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Instagram copies TikTok with new music-heavy Stories features

Georgina Torbet
Contributing Writer

Facebook may be for boomers, but the company has had more success keeping younger users on Instagram. The evolving requirements of social media demand constant innovation though, and Instagram is working to stay relevant by incorporating features popularized by one of its fastest-growing rivals: TikTok.

Staring in Brazil, Instagram has begun testing a new format called Reels. TechCrunch reports that Reels lets you create "15-second video video clips set to music and share them as Stories," which then have the ability to be shared wider via a new "Top Reels" section on the Explore page. Users can set their videos to music, selecting tracks from Instagram's huge music catalog or by using the audio from a publicly shared Reels video. If that sounds familiar, it's because that is one of the core features of TikTok.

Unlike TikTok, however, Reels will benefit from Instagram's direct messaging features. Not everything needs to be shared publicly, as TechCrunch reports that users can post Reels to a Close Friends group or via a Direct Message. The new feature sits alongside the Boomerang and Super-Zoom selectors inside Stories. It also includes a ghost tool that makes it easy to line up shots and a countdown that helps users get their timing right.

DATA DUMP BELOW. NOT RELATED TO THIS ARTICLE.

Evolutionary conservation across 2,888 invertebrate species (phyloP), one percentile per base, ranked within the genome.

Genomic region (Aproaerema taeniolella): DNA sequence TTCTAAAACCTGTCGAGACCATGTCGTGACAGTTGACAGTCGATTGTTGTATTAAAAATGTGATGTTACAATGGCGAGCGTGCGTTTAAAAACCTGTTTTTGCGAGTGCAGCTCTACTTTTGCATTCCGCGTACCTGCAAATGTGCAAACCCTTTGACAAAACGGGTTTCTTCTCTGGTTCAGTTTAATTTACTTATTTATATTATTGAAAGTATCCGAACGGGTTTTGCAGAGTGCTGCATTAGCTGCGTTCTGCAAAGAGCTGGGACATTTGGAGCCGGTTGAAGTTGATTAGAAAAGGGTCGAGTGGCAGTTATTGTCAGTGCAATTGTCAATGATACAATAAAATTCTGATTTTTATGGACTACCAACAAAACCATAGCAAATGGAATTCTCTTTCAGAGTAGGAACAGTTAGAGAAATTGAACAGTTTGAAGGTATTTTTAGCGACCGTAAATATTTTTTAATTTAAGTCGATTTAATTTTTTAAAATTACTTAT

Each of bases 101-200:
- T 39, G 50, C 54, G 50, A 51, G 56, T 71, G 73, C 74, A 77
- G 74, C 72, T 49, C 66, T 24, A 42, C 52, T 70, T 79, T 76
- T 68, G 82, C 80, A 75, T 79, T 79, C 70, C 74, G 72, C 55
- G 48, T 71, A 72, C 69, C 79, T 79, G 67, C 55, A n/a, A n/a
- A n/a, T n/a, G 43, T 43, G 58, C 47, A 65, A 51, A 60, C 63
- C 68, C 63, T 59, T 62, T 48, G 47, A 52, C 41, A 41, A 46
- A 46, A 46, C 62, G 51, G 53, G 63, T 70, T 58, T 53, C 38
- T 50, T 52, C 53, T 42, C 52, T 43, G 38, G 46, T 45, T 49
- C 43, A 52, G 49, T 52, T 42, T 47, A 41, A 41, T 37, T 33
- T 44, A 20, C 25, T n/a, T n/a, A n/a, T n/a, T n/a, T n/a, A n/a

According to Instagram's Director of product management Robby Stein, the feature is making its debut on iOS and Android in Brazil as users are already very familiar with sharing videos set to music. There are currently no plans to launch it in other countries.

That said, Instagram is reportedly working on very similar feature that provides in-app video editing. It's called Scenes, and will provide tools for remixing music and videos into Stories. Users can adjust the speed of video clips and also add AR effects, and the finished Scenes can then be remixed in turn by others if they are posted publicly. It's appears to be a lot like Reels but with added effects.

The information was provided by Jane Manchun Wong, a respected researcher who uncovers new features by reverse-engineering apps and who has discovered a number of Instagram features in the past.

Facebook has previously attempted to compete with TikTok through its Lasso video sharing app, but persuading users to download a whole new app is a challenge, even though they could log in using their Facebook or Instagram accounts. Integrating similar features into an existing app will likely have more success, especially when factoring in easily Reels or Scenes can potentially be shared.

In spite of TikTok's popularity, not everyone is on board with the app. US senators have called for an assessment of whether the Chinese-owned app and others like it could be a national security risk.